The West Virginia House Judiciary Committee approved a bill Thursday with the goal of expanding accessibility to broadband internet in the Mountain State.
If it becomes law, House Bill 2002 will expand on existing broadband laws passed during the past three years meant to make it easier and less expensive for broadband service providers to install broadband fiber and for local municipal governments to enter into co-ops to expand broadband in their towns.
The House of Delegates moved the bill one day after Gov. Jim Justice mentioned the need for broadband expansion during his State of the State address without providing much in the way of details for how he wanted the Legislature to make that expansion happen.
Democratic minority leaders expressed frustration with the lack of a plan from the governor after his speech Wednesday evening.
Republicans and Democrats in the House and Senate have expressed support for any bill that is expected to expand broadband access and reliable service to West Virginia. The majority of the state’s residents are underserved in terms of broadband services, House Judiciary General Counsel Brian Casto said Thursday.
The goal of the bill is to provide cost savings for broadband service providers. It would do this by expediting the permit process and having them share in the cost of a project with utility companies and other entities that do work that requires digging in right-of-way areas maintained by the West Virginia Division of Highways, said Technology and Infrastructure Committee Chairman Daniel Linville, R-Cabell, who is the lead sponsor of the bill.
“The intent there is to generally try to further promote, in as expeditiously manner as possible and as much of a cost-saving manner as possible, additional broadband expansion along any project that’s going on,” Linville said.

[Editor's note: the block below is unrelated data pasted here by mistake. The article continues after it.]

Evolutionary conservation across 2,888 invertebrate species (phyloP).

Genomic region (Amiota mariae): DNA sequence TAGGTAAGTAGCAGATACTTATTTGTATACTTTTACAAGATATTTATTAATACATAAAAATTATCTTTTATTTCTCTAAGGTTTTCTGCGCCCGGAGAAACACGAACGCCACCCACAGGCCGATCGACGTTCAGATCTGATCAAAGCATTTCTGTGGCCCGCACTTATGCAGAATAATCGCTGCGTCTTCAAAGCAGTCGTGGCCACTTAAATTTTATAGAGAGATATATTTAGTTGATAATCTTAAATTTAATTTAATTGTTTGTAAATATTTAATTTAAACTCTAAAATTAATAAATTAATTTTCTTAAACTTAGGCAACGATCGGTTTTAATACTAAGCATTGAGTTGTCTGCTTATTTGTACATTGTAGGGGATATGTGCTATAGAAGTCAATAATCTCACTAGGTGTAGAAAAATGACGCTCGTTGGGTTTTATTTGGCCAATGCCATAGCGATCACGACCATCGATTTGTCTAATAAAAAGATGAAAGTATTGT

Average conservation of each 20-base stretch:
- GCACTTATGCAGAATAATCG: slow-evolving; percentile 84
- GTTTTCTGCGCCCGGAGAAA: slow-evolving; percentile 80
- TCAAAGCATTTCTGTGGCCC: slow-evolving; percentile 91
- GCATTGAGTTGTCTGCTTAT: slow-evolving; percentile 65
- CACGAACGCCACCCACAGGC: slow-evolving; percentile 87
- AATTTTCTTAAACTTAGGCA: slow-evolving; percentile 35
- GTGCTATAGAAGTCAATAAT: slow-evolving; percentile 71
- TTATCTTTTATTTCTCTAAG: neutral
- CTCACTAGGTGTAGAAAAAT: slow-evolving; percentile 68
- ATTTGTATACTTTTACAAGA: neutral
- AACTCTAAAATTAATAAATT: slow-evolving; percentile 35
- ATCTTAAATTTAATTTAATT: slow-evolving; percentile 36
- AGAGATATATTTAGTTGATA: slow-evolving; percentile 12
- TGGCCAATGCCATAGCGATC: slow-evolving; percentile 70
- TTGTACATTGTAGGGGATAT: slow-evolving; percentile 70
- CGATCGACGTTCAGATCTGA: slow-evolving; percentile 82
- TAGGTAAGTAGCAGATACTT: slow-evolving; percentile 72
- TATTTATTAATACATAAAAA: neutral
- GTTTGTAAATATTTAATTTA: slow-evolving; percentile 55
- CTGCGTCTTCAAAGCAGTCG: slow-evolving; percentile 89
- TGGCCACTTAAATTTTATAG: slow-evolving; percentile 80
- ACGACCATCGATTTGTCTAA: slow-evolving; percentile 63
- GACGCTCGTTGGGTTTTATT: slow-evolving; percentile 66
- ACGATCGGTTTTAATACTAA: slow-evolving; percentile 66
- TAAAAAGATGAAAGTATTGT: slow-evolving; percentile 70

Among the significant provisions of the bill are the means for service providers to install fiber lines anytime a utility company or the DOH digs in right-of-way areas for maintenance, installation or any other projects.
Current law allows the broadband companies to install the lines only when the ground is open for DOH or electric utility repairs.
When a utility company obtains all the necessary permits to begin work, the West Virginia Office of Broadband is meant to act as a hub and track those permits. So, when a broadband service provider wants to install fiber lines, they can fast-track some, if not all, of the permitting processes with other state agencies, since it’s already been completed for the property affected by the work.
The bill is meant to set up an expedited process for broadband companies to obtain any other permits they need to begin work. And the application process is set up on a system that serves as a “shot clock” for the application process, Linville said. Each time a step in the application process is completed, the clock resets, with fewer days for the relevant entity to respond.
Once a broadband company has the appropriate permits and applies to begin work on a project, the Office of Broadband has 60 days to approve the application. If Broadband officials fail to respond within 60 days, the project is automatically approved.
Once a broadband fiber installation is approved, the broadband service provider will share in the cost of the original project with the utility company or other entity that initially began the project that led to opening the ground.
“The intent is to say that [a utility company] has been through this process and, if a provider would like to install broadband and share in that trench you’ve made, they could share the cost with you,” said Linville, who works for his family’s information technology contracting company. “It lessens the cost for each person or company, but they also take advantage of a truly shovel-ready project. It’s been through all the regulatory hurdles that are part of a project.”
Another provision of the bill builds the Broadband Office into state law. The office already exists through the work of the West Virginia Broadband Enhancement Council.
Another provision of the bill would establish that, if a broadband customer experiences a service outage that lasts for more than 24 hours, the service provider would have to provide a rate credit to the customer for that time.
Existing state law doesn’t have specified consumer protections for broadband.
“If a company fails to do that, a complaint can be taken to the Consumer Protection Division in the Attorney General’s Office for that company to be held accountable,” Linville said.